Banco Bradesco, one of the country’s biggest banks, began exploring a free data program after observing that many customers had stopped using the company’s app and were switching back to such traditional banking services as phone calls and visits to the teller. A survey of those customers found that they couldn’t afford data plans and didn’t have access to Wi-Fi during work hours, when banks are open. Bradesco teamed up with technology giant Qualcomm, and together they spent a year negotiating with Brazil’s four main phone-service providers. The bank purchased data packages wholesale and started rolling out the program in 2014. Bradesco customers can check account balances, transfer money, and pay bills without buying a data plan. “The response was excellent,” says Mauricio Minas, a vice president at the bank.

[. . .]

Sponsored data has been tested in other emerging markets, with some success. Internet.org, a pet project of Facebook Chief Executive Officer Mark Zuckerberg, provides free access to a limited group of websites—Facebook being one—in Colombia, Kenya, Tanzania, and Zambia. Two of China’s largest mobile operators began offering one-day free access to Alibaba’s Taobao Marketplace in 2013 to get people hooked on the shopping site and to encourage data use.

Written by Randy McDonald

August 18, 2015 at 9:05 pm

[BLOG] Some Thursday links

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  • Bad Astronomy shares a new photo of the area of the Vela supernova.
  • blogTO notes Toronto has only one more month in which it can lodge its 2024 Olympics bid.
  • The Dragon’s Gaze reports on the apparent discovery of an exoplanet orbiting Canopus.
  • Lawyers, Guns and Money is against Heinz.
  • Discover‘s Seriously Science notes Internet search engine rankings can swing elections.
  • Towleroad continues reporting over the Stonewall controversy.
  • Window on Eurasia speculates as to reasons for Putin’s escalation of fighting in Ukraine.

[WRITING] “2015 is the year the old internet finally died”

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Todd VanDerWerff of Vox wrote earlier this week about trends in Internet content as in mass media generally, about how quick-responding content generation is now key.

Take a look at your browser tabs if you’re reading this on a computer. Inevitably, you have at least a few that are weeks, if not months, old, things you’ve always intended to get to but just never have. Odds are these are so-called “longform” articles that will take a while to read. (Here’s one of mine, which I’ve had open since October: a GQ feature about “the last true hermit.”) A fair number of you are going to open this piece in a tab and just never get back to it.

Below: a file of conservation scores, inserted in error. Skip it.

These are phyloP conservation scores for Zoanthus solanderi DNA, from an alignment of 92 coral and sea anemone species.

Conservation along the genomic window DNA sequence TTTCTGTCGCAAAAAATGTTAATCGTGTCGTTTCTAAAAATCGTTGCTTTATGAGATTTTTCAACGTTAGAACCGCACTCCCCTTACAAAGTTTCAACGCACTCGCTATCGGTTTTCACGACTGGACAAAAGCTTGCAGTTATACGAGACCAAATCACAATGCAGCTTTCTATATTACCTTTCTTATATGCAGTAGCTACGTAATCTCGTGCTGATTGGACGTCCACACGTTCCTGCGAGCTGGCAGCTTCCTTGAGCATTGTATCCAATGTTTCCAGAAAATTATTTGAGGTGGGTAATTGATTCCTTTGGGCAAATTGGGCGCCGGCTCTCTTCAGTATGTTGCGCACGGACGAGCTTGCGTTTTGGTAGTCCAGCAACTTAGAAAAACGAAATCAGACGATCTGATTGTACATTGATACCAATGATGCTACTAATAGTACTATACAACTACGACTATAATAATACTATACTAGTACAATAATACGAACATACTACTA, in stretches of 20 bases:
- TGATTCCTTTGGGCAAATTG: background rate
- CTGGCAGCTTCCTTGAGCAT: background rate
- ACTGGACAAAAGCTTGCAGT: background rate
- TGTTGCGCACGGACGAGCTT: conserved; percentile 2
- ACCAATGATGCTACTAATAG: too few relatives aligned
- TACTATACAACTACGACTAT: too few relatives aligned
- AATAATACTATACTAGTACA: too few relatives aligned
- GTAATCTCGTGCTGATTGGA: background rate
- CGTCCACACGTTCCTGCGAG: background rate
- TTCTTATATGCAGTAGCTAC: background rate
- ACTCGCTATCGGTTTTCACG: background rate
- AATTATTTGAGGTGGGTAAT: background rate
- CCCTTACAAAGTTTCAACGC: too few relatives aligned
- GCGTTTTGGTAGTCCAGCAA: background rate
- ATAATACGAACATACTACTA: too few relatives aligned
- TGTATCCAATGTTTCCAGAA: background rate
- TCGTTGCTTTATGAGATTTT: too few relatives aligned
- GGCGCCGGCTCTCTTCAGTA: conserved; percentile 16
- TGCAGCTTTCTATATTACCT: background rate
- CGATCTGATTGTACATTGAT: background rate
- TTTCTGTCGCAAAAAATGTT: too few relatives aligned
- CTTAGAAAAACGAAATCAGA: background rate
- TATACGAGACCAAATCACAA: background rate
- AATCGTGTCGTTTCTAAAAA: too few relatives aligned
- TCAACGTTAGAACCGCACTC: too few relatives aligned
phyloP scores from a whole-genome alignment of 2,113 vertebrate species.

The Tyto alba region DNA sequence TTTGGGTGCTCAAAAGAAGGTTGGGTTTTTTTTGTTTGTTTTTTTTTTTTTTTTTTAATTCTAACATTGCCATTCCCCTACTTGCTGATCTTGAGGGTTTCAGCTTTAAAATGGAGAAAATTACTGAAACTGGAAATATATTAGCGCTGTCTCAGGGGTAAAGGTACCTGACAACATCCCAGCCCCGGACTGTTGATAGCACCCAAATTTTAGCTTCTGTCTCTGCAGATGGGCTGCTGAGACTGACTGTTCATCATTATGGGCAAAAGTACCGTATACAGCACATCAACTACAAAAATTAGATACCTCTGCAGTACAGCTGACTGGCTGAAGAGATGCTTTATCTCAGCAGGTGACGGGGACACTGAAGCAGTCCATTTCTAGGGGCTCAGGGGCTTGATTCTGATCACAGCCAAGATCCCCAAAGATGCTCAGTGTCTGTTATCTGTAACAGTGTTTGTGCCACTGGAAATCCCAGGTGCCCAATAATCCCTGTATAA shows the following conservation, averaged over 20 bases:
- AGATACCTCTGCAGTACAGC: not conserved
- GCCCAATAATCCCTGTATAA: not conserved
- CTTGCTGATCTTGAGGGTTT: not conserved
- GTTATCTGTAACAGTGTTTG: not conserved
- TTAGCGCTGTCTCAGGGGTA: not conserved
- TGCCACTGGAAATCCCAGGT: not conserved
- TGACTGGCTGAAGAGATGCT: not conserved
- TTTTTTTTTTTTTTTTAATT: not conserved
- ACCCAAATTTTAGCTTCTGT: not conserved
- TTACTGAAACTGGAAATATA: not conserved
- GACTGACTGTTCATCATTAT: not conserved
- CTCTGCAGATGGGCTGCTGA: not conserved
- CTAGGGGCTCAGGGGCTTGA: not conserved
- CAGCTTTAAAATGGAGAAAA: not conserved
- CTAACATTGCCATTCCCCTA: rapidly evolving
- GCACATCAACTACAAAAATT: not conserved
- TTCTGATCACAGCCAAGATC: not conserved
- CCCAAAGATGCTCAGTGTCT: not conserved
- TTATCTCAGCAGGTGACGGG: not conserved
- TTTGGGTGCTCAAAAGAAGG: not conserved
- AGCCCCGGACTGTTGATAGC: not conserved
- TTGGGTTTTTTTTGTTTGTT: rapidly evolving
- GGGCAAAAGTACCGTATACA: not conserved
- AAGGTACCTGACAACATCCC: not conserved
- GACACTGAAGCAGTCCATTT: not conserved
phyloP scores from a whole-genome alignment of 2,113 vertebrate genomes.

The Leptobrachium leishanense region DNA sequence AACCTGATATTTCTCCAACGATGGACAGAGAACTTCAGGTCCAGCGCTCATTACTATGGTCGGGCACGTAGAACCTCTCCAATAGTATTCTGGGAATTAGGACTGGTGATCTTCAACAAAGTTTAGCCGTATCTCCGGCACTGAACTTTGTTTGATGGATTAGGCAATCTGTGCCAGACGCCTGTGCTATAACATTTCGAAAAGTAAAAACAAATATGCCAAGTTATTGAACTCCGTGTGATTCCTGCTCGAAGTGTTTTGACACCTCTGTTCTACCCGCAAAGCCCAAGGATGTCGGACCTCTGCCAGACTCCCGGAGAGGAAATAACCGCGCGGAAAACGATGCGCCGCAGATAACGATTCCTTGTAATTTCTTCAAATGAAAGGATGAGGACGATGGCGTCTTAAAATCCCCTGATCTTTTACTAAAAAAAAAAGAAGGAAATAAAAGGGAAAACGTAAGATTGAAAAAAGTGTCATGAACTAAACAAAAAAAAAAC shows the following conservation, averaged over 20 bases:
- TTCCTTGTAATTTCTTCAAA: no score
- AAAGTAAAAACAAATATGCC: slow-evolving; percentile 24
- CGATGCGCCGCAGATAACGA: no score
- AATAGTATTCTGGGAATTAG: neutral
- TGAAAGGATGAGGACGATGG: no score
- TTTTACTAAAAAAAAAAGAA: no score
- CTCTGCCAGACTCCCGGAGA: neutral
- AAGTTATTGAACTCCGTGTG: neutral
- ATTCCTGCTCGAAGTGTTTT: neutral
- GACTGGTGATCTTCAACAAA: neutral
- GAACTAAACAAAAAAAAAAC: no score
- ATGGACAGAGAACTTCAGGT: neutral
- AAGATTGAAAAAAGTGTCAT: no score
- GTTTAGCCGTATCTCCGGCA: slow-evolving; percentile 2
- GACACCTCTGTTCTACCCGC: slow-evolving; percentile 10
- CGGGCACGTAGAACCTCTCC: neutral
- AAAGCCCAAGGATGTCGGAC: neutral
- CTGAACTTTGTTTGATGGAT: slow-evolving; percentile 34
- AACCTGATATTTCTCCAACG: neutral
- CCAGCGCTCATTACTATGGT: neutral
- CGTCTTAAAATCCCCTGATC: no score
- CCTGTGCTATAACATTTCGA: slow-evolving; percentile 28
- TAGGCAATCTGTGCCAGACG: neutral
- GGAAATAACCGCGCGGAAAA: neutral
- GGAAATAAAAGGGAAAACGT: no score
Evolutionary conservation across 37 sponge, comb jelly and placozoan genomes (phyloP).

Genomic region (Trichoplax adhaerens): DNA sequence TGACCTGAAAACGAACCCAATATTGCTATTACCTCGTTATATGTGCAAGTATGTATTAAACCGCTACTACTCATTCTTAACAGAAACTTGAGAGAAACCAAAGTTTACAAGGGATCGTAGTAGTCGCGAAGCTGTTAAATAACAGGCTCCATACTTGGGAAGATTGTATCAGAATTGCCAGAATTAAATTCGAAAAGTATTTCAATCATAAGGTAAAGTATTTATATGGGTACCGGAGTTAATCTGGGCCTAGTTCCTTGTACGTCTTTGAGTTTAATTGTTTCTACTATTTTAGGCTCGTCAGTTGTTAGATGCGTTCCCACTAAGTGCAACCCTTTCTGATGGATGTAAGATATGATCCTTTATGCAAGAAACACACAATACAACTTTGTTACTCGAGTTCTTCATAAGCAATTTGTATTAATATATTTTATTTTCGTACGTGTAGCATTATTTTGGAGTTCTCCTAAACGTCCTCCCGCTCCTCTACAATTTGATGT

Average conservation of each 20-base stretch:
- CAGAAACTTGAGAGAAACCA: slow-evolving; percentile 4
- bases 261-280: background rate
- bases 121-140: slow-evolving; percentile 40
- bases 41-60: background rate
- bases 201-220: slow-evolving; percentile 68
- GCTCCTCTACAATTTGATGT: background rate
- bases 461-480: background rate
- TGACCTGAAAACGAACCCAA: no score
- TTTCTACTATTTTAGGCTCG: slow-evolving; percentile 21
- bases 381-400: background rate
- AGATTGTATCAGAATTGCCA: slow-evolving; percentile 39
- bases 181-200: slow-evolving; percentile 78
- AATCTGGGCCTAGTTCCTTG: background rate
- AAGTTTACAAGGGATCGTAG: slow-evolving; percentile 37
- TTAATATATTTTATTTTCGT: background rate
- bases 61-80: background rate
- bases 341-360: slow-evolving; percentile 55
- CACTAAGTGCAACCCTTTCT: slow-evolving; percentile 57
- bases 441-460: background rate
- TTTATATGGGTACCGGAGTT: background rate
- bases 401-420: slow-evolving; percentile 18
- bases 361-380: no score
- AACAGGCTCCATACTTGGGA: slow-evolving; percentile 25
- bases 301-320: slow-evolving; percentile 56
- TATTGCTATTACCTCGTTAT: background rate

These longform pieces are the pinnacle to which lots and lots of us writers and the websites we work for aspire. They win awards. They garner attention from other journalists. They’re often why we got into this business to begin with. Even BuzzFeed turned out to be using all those cat GIFs as a Trojan horse for a lot of great investigative journalism.

And I don’t want to suggest, even inadvertently, that nobody reads these longer pieces. A well-written, well-reported longform piece can break out as well as anything, as Gawker found out with (among many others) its influential, over-9,000-word essay “On Smarm.”

The problem is scale. A larger, general-interest site can’t be built purely atop longform, because longform takes time — both for writers to produce and readers to read. Therefore, as both Buzzfeed and Gawker realized early on, well-done longform could be the steak, but it couldn’t be the meal.

Some of this was driven by the greater knowledge the internet has given publications about just who’s reading what on their sites. Newspapers could suspect nobody was reading the city council report or the dance review; with the internet, we know nobody is. The internet has made it clear that the kinds of things that people want to read are sort of an endless collection of what’s cool. And that might be a longform story, or it might be the quick, clicky little things that repackage the best flotsam and jetsam out there in a more presentable fashion. And if longform takes time, then aggregation is its opposite, easier to throw together in a few minutes with huge potential upside (though, it should be said, with much bigger potential for disaster, since everything is moving so quickly).

Thoughts? The author references Hossein Derakhshan’s Medium essay, previously linked here, abut how individual sites are losing their distinctiveness on the social web.

Written by Randy McDonald

August 10, 2015 at 3:56 am